Photo by Rhoda Baer
More than 100 women die of breast cancer in the U.S. every day. It’s the second leading cause of cancer deaths in American women.
But in my opinion, many of those women really die of a tragic medical error. Let me explain…
Millions of women in the U.S. have taken Big Pharma’s hormone replacement therapy (HRT). Their doctors prescribe it to try to relieve the symptoms of menopause. Like hot flashes, night sweats, mood swings and weight gain.
But what the drug companies try to pass off as hormones are actually synthetic concoctions. They are fake versions of the estrogen and progesterone that your body makes naturally. In other words, they are drugs. And they are dangerous.
Big Pharma’s fake progesterone is called “progestin.” Studies show progestin increases the blood vessels that fuel tumor growth. It also increases cell proliferation.
It stimulates metastasis to the lymph nodes. And it boosts the number of cancer stem cells that don’t respond to cancer treatments.
And here’s what’s really tragic…
Many doctors don’t realize that most older women have benign growths in their breast tissue. It’s normal. But these growths don’t form tumors until they receive a trigger that attracts blood vessels to feed them. That trigger is progestin.
(Photo by University of Michigan Medical School Information Services – Standardized-Patient-Program-male-student-female-patient)
The famous Women’s Health Initiative study in 2002 proved it. Women who take progestin have much higher rates of breast cancer. They also have much higher rates of heart disease, stroke and blood clots in their veins and lungs.1
Since that study, many women have refused to take progestin. Some doctors have gotten the message and stopped prescribing it. And guess what happened?
Breast cancer rates have dropped by 7%.2
Even so, about 1.6 million women are still taking Big Pharma’s HRT with synthetic progestin. Their doctors are putting them at risk of deadly breast cancer. I call that malpractice.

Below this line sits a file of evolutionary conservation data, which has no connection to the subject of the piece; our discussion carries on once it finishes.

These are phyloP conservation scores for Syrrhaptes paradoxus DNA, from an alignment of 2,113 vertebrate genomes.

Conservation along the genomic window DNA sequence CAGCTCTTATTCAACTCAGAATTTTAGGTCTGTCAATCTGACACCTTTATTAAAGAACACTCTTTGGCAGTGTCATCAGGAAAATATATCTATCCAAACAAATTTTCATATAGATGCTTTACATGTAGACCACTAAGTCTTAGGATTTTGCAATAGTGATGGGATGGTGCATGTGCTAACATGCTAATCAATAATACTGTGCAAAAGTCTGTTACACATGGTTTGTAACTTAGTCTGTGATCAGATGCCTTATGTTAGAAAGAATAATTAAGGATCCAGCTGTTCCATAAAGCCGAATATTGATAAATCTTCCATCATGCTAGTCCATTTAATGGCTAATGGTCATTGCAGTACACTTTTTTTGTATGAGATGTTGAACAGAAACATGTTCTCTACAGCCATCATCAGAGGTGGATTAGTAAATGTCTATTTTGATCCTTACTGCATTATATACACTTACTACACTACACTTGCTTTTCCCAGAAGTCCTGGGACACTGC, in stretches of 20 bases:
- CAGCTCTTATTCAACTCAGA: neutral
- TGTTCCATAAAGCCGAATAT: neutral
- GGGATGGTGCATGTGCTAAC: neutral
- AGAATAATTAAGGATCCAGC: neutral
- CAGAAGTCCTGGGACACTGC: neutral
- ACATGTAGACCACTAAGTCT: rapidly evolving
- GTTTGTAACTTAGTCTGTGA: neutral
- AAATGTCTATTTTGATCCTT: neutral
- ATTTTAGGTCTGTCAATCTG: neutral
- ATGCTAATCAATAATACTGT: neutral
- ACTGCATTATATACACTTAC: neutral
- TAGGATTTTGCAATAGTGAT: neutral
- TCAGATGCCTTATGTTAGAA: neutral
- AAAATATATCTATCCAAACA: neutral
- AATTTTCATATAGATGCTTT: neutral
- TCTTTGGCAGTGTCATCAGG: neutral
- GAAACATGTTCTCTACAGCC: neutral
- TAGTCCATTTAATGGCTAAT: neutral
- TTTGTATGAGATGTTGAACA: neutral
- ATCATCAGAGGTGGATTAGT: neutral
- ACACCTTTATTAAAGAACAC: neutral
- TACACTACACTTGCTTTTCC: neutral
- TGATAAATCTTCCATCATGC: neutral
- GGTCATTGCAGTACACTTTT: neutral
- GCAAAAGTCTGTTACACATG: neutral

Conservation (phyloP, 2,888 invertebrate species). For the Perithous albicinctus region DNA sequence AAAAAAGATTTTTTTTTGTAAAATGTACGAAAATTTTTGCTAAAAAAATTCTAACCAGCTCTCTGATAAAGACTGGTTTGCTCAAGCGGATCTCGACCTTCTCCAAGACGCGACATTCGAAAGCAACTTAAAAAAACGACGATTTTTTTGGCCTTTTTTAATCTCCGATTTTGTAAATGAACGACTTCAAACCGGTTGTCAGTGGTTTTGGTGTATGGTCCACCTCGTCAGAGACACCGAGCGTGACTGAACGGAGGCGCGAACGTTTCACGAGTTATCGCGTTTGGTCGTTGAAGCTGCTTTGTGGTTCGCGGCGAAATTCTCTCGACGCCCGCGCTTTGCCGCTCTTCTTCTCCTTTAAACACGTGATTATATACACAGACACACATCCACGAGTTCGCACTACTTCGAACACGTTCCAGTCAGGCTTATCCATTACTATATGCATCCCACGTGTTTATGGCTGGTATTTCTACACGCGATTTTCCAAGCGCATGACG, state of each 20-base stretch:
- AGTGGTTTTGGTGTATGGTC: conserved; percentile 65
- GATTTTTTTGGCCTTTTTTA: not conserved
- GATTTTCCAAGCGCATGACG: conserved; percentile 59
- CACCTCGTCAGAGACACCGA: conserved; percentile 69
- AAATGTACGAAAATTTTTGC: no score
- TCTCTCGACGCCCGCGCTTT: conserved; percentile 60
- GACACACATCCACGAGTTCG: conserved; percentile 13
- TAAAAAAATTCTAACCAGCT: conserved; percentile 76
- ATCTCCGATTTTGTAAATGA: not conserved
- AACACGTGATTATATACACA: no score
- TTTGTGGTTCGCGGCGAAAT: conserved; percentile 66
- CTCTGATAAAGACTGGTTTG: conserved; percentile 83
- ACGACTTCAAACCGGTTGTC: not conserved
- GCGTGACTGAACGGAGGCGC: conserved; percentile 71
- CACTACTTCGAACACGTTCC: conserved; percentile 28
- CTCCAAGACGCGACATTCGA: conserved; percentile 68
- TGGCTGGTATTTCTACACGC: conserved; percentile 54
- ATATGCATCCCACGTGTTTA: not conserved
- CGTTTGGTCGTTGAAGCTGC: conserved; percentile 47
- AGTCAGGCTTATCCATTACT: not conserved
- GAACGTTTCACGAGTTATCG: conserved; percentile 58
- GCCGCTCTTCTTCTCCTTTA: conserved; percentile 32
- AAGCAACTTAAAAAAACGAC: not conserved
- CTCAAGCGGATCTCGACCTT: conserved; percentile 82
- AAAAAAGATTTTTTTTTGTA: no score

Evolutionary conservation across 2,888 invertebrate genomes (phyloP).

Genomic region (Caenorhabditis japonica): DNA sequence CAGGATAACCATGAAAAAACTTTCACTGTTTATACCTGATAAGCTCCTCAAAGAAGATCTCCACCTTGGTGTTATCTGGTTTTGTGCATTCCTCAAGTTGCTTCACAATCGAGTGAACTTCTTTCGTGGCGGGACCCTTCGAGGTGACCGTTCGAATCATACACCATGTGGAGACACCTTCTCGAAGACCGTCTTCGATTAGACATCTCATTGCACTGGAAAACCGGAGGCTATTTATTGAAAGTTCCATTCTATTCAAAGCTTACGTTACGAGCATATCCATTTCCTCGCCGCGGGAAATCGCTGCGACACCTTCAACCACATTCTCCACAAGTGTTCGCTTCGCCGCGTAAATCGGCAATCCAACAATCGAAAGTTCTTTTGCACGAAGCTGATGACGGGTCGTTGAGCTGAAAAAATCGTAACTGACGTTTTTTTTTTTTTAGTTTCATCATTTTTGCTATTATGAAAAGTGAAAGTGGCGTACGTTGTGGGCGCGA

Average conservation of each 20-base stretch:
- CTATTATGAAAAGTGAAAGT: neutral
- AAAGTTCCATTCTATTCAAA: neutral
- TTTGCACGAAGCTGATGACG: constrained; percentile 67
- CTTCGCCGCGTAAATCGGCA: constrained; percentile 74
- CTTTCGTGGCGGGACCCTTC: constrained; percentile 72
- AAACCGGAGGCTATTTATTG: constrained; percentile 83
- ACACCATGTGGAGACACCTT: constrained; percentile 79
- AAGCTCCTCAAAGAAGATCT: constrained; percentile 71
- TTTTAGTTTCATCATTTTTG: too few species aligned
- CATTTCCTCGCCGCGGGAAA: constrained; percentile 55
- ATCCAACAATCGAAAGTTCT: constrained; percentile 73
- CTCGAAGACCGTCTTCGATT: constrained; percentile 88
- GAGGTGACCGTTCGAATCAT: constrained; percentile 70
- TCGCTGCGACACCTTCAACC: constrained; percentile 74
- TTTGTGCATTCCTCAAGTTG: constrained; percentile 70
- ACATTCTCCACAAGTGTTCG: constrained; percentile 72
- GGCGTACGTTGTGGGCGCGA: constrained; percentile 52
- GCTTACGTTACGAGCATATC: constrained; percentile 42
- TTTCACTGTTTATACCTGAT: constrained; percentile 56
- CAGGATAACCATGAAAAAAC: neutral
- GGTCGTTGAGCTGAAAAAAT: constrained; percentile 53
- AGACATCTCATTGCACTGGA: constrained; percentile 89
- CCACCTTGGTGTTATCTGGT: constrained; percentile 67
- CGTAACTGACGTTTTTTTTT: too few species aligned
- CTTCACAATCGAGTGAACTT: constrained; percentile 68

I don’t use Big Pharma’s synthetic hormone drugs. Instead, I offer my patients bio-identical hormone replacement therapy. BHRT uses exact replicas of your body’s own hormones. They’re not chemical impostors. Your body responds naturally to them.
I also help my patients minimize their risk of breast and other cancers with simple changes to their diet. One of the most powerful things you can do to reduce your cancer risk is to eat foods rich in luteolin.
Researchers from the University of Missouri found that luteolin protects against breast tumors that are fueled by progestin.3 It works by reducing the blood vessels.
Luteolin also increases the rate of apoptosis or programmed cell death of cancer cells. And it inhibits breast cancer cells from changing into deadly cancer stem cells.
A recent study found that luteolin even reduces the risk of triple-negative breast cancer (TNBC).4 These cancers are particularly lethal. TNBC quickly spreads to distant sites in the body. It doesn’t respond to most chemo drugs. The only treatments available are highly toxic and not very effective.
Luteolin is an incredibly powerful antioxidant. Besides breast cancer, it has been found effective against leukemia, thyroid, lung, colon and prostate cancer cells. It also neutralizes the free radicals and inflammation that can lead to cancer.
The best way to get luteolin is through your diet. Here are my top picks for foods and herbs rich in luteolin. Aim to get at least one serving at each meal.
|Celery|| Fresh Thyme||Artichokes||Rutabagas|
|Dried Oregano||Parsley||Celeriac|| Kale|
|Juniper Berries||Broccoli||Spinach||Brussels Sprouts|
Another unique source of luteolin is propolis.
That’s the resin bees use to make their honeycombs. You can find it in most health food stores.
To Your Good Health,
Al Sears, MD
Al Sears, MD, CNS
1. Zoler, M. “Risks of Hormone Therapy Dwarfed Benefits in WHI,” Family Practice News. March, 2006. Retrieved Feb 28, 2012.
2. Chlebowski RT, Kuller LH, Prentice RL, et al. “Breast cancer after use of estrogen plus progestin in postmenopausal women.” N Engl J Med 2009:360:573–587.
3.Cook MT., et al. “Luteolin inhibits progestin-dependent angio-genesis, stem cell-like characteristics, and growth of human breast cancer xenografts.” SpringerPlus, 2015; 4(1).
4.Cook MT., et al. “Luteolin inhibits lung metastasis, cell migration, and viability of triple-negative breast cancer cells.” Breast Cancer: Targets and Therapy, 2016; Vol. 9: 9.
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